As the fancy-dress party season begins again, Leah McLaren wonders why the British are never more themselves than when they’re pretending to be someone else
There is a popular urban legend about a British couple in New York who attended a black tie gala dressed as a pair of pumpkins. Turns out they had misinterpreted the host’s instruction to ‘dress fancy,’ as an invitation for fancy dress — something Americans only do once a year on Halloween. Did they burst into tears and run home? Not a chance. Being Brits, they put on brave faces, pulled their orange foam bellies up to the bar, and proceeded to get shamelessly drunk as the Manhattan glitterati swirled around them.
It might sound like a ludicrous story, but having experienced the cultural flip side, I believe it.
Shortly after arriving in London from Canada I was invited to a fancy dress party at the home of a glamorous and highly respectable west London party-planner whom I did not, at the time, know well. It was just before Christmas, the social season when costume parties are as common as hot cider and twinkly lights. The theme of the event, I was later told, was ‘I Can’t Believe You’re Wearing That’, but I got my wires crossed and assumed ‘fancy’ meant, well, nice. Or to put it in more crassly North American terms: fashionable, upmarket, classy.
I turned up at the smart Kensington flat in a silk cocktail dress and heels. In my hand was a clutch which contained my keys and lip gloss — I’d agonised for ages over whether to go with the sheer pink or sheer beige. Soon after I knocked on the door I realised I’d made a terrible mistake. The young woman who opened it had her tits out. And I don’t mean a plunging neckline. I mean her tits were literally out. If you didn’t count the targets painted on her nipples in red lipstick (and let me tell you, I didn’t), she was completely topless.
‘How do you do?’ she smiled, scrutinising me with mild disdain. ‘And what have you come as?’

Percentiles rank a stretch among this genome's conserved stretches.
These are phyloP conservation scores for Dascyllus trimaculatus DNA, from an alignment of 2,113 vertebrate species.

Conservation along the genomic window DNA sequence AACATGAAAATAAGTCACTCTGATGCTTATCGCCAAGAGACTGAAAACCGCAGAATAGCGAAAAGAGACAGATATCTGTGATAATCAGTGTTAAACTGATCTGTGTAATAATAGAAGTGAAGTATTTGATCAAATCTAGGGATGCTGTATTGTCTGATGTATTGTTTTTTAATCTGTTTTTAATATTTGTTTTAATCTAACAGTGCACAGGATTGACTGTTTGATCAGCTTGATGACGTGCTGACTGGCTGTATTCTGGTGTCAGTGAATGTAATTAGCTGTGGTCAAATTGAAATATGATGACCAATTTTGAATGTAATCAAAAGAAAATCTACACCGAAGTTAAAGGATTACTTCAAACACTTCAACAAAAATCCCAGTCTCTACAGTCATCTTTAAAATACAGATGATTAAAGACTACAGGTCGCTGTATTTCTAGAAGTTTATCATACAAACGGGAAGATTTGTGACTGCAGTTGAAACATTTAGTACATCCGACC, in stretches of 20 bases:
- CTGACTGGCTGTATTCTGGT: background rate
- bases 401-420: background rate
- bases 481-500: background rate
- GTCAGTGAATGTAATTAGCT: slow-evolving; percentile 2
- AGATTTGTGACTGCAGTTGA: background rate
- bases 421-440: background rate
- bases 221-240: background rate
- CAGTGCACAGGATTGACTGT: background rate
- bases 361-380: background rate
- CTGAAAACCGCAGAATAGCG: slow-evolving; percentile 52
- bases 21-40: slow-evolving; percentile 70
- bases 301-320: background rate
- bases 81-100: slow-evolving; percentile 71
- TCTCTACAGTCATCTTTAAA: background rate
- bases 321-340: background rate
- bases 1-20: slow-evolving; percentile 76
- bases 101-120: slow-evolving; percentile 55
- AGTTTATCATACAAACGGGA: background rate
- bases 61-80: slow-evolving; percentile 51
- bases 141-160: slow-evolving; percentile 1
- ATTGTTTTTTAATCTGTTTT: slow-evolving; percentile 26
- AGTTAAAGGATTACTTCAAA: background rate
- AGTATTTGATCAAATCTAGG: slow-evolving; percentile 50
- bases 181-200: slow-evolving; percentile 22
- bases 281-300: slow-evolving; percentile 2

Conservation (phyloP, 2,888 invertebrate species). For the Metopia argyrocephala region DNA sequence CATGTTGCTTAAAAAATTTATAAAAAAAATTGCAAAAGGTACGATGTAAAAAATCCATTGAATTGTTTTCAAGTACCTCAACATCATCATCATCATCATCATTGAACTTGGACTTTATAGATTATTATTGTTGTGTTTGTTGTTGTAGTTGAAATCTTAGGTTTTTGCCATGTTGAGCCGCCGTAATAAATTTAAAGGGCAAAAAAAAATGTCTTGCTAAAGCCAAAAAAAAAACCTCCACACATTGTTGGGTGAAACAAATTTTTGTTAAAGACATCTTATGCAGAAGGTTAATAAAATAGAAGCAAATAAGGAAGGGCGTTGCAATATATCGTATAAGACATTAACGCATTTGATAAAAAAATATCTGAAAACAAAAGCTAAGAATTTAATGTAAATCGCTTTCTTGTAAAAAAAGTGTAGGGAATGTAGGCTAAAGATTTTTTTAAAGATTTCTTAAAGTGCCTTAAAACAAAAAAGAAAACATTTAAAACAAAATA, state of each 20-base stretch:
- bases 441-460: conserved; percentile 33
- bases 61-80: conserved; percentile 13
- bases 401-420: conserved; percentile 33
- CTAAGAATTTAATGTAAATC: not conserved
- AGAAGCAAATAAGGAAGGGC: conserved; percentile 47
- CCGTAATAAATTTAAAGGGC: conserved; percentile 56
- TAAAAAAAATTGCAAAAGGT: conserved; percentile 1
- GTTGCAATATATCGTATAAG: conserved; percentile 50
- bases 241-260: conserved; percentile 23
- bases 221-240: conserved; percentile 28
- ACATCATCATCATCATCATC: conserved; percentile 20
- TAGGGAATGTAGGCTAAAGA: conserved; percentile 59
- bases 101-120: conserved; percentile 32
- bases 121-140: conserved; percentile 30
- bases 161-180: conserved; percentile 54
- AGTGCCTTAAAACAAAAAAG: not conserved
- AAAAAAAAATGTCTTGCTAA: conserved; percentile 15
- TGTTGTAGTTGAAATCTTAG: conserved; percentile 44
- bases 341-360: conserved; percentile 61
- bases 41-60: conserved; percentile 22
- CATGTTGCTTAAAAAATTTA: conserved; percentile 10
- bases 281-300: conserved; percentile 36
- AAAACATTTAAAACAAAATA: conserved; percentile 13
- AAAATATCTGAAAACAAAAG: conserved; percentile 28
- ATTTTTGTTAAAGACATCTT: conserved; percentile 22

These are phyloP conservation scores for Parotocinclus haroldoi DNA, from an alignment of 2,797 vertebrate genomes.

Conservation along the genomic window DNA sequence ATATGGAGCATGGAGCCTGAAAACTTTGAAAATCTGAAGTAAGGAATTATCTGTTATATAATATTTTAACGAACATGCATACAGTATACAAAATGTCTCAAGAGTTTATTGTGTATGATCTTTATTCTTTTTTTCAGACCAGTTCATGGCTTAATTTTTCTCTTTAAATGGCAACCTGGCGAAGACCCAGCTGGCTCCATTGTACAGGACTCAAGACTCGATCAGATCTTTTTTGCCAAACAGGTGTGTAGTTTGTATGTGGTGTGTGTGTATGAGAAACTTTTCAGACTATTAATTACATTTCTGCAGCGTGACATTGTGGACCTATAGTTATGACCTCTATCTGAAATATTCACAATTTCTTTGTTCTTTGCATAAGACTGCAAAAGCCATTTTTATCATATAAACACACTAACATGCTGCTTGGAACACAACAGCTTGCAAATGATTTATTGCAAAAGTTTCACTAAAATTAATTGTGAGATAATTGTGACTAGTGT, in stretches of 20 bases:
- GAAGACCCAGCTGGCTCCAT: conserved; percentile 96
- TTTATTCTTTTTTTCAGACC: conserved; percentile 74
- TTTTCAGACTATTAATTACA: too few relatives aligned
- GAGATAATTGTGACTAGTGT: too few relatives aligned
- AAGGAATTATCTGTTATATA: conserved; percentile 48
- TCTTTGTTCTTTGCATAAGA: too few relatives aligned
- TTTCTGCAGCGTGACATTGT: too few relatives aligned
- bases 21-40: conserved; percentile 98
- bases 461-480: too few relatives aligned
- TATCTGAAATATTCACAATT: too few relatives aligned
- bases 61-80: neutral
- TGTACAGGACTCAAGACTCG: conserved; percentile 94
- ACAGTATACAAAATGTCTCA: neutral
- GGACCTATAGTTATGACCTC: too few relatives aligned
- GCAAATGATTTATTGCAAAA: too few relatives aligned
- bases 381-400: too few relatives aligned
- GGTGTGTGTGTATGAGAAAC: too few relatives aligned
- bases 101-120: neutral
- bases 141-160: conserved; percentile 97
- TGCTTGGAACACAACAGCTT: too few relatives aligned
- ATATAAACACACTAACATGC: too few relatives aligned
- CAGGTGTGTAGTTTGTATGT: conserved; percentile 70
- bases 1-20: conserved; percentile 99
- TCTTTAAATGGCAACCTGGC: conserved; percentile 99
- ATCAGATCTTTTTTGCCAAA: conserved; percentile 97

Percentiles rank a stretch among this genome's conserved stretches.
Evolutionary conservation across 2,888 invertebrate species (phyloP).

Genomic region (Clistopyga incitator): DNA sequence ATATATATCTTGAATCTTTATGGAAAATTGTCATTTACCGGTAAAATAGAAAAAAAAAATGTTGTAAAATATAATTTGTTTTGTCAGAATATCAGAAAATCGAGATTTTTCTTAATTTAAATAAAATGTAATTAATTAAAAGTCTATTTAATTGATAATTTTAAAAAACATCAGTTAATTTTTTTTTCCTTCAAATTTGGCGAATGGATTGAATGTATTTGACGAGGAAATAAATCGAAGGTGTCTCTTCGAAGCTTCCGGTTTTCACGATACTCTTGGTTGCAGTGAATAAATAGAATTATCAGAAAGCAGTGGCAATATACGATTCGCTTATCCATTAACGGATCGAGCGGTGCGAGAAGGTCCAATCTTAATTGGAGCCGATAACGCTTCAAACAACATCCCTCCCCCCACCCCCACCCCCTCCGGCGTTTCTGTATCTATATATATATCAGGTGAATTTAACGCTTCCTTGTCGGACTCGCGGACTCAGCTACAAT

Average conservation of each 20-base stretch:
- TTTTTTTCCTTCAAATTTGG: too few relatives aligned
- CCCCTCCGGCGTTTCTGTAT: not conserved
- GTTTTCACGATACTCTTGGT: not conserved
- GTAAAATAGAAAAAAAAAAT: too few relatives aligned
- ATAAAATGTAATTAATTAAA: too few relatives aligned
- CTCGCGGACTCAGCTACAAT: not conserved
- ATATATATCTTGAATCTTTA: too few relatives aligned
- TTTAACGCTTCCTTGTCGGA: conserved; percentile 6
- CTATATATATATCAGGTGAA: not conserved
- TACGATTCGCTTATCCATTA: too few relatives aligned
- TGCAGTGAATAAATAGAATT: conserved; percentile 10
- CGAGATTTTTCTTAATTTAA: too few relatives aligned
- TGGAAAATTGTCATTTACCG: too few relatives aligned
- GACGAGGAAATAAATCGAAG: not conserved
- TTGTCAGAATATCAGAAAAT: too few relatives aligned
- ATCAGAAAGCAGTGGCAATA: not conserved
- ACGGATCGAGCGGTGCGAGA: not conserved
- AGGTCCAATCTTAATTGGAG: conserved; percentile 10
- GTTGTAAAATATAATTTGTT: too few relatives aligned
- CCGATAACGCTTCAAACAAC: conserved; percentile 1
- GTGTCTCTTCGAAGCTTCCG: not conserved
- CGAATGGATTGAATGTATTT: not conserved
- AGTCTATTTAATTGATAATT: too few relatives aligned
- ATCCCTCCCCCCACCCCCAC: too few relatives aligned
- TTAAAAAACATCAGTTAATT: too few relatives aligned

Once I’d mainlined some wine and gathered my wits, I managed to enjoy myself at the party, despite feeling a bit like a schoolmistress in Sodom and Gomorrah. The evening, which was populated by twentysomething west London arts and media types dressed as Nazis, dominatrixes, porn stars, countless men in drag, women in dirty underwear, a model in a bikini and a Jesus beard and a couple got up (it is too difficult to explain how) as a vagina dentata, turned out to be an awful lot of fun. It soon became clear that the fancy dress theme was one that everyone except me — the dull Canadian — had taken great pains to commit to because, as A.A. Gill points out, ‘fancy-dress parties, unlike emotional openness, child care and pedicures, are one of those inconsequential and nebulous little things that the English take with an infinite, furrowed-browed, death-or-glory seriousness’. The question is: why?
The short answer, which most people trot out, is that fancy dress, like binge drinking or bawdy humour, is something the English enjoy because it ‘breaks the ice’, and by ‘ice’ they mean centuries of deep-seeded social and sexual inhibition. I don’t think this is entirely wrong, but like most things having to do with sex, manners and Englishness, I suspect there’s much more to it than that.
Ice-breaking might explain why otherwise sensible young women on a hen do are compelled to don matching Playboy bunny ears (‘Oooh, aren’t we naughty ladies?’), but it does not explain the shocking sight of an heir to the throne in a Nazi uniform, a modern 18-year-old Princess Beatrice trussed up in corsets and a blue taffeta bustle, a corpulent Nero channelled by the birthday boy Sir Philip Green or Lady (Barbara) Black parading through the gates of Kensington Palace powdered and wigged as Marie Antoinette — pre-trial and guillotine, obviously.